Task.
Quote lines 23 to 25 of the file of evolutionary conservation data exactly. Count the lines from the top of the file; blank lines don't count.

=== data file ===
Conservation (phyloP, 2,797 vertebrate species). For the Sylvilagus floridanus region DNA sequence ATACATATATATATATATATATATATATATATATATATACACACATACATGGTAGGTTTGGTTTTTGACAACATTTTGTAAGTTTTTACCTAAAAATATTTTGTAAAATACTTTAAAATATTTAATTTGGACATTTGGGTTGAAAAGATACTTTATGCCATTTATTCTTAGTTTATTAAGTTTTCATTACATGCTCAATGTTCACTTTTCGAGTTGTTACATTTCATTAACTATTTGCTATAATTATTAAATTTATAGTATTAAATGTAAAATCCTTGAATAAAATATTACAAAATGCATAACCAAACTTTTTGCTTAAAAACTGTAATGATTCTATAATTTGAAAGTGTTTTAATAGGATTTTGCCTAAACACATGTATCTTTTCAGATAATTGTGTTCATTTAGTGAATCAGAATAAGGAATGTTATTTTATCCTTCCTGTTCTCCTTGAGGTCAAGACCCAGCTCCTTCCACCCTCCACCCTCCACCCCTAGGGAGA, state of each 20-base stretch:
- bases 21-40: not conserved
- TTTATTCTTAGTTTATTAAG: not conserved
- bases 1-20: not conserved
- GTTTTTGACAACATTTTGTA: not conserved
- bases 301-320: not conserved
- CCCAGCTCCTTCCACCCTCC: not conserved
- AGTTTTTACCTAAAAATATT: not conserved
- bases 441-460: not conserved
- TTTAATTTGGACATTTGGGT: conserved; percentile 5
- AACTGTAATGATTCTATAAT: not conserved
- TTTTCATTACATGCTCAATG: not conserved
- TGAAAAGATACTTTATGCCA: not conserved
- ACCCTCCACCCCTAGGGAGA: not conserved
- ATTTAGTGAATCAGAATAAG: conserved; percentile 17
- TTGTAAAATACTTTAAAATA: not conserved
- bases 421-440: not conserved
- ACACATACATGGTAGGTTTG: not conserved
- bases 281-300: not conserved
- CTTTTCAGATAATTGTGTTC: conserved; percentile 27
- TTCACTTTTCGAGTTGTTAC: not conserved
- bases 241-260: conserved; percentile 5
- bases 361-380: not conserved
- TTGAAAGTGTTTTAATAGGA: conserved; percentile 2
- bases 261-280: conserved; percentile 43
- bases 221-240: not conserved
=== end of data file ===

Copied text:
- bases 361-380: not conserved
- TTGAAAGTGTTTTAATAGGA: conserved; percentile 2
- bases 261-280: conserved; percentile 43